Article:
The consequences of individualization for boys in the Swedish school system
2016 (English)Conference paper, Abstract (Refereed)
The aim of this presentation/working paper is to contribute to the knowledge about why young men generally are less likely to study at the university than young women. Previous studies and reports have pointed out a number of explanations for that. Young men’s reluctance to go on to higher education, as well as boys’ relatively low grades in primary and secondary schools, has been explained with reference to gender theoretical arguments about constraining constructions of masculinity. Several gender-oriented studies show that it is not considered compatible with certain types of masculinity constructions to make an e ort in school and show an interest in further studies. A term used to explain the boys’ poor performance in school and lack of interest in higher studies is antiplugg kultur (cf. eg Nordberg 2008 SOU 2009: 64). is presentation/working paper aims to challenge these explanations and expand the understanding of why young men tend to not to see higher education as an option. e empirical data consists of extensive quanti- tative and qualitative studies in a western Swedish municipality during 2011-2014. e point of departure is primarily in the young men’s own stories about teaching in primary and secondary school and their perceptions of their interactions with teachers, study and career counsellors and others. e interplay between and consequences of contemporary constructions of masculinity (Connell, 1995-2003), and the individualisation of society (Giddens 1991; Beck 1992), which is reflected in the teachers and study and career counsellors practitioners, are the main theoretical elements to interpret the empirical material.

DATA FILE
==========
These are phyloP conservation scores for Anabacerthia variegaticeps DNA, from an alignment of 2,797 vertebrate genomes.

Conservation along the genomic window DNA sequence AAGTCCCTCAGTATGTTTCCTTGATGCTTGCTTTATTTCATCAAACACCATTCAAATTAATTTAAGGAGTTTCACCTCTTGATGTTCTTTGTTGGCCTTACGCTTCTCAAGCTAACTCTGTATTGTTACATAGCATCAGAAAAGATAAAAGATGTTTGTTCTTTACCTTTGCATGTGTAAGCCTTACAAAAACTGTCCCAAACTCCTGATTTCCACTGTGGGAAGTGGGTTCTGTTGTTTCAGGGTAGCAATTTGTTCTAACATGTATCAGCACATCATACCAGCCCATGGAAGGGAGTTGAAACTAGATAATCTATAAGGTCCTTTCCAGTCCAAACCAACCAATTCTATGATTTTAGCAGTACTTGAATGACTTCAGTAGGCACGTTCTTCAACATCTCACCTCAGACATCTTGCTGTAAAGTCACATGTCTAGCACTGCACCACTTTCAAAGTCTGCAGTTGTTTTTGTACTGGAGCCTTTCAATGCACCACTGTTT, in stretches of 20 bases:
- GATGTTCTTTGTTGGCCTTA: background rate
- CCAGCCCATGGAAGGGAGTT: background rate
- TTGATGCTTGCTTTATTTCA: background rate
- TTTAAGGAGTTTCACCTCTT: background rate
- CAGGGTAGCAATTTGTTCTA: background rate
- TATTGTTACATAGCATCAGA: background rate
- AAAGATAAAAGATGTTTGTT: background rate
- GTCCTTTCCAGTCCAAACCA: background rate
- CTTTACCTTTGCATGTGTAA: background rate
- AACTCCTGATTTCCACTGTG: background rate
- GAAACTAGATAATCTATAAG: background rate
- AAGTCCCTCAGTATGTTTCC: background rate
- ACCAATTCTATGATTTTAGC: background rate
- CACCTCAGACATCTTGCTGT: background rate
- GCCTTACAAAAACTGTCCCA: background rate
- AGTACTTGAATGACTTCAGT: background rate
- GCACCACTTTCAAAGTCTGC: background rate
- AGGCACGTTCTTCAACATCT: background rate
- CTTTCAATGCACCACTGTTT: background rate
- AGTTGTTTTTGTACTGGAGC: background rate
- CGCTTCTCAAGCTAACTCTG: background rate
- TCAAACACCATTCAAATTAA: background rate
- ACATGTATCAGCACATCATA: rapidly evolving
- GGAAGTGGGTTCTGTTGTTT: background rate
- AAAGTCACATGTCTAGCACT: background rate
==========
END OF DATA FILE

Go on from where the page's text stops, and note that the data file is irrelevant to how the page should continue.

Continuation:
Place, publisher, year, edition, pages
IdentifiersURN: urn:nbn:se:hh:diva-31200OAI: oai:DiVA.org:hh-31200DiVA: diva2:937746
Nordic Youth Research Symposium (NYRIS), YOUTH MOVES - Voices - Spaces - Subjectivites, 15–17 June 2016, Trollhättan, Sweden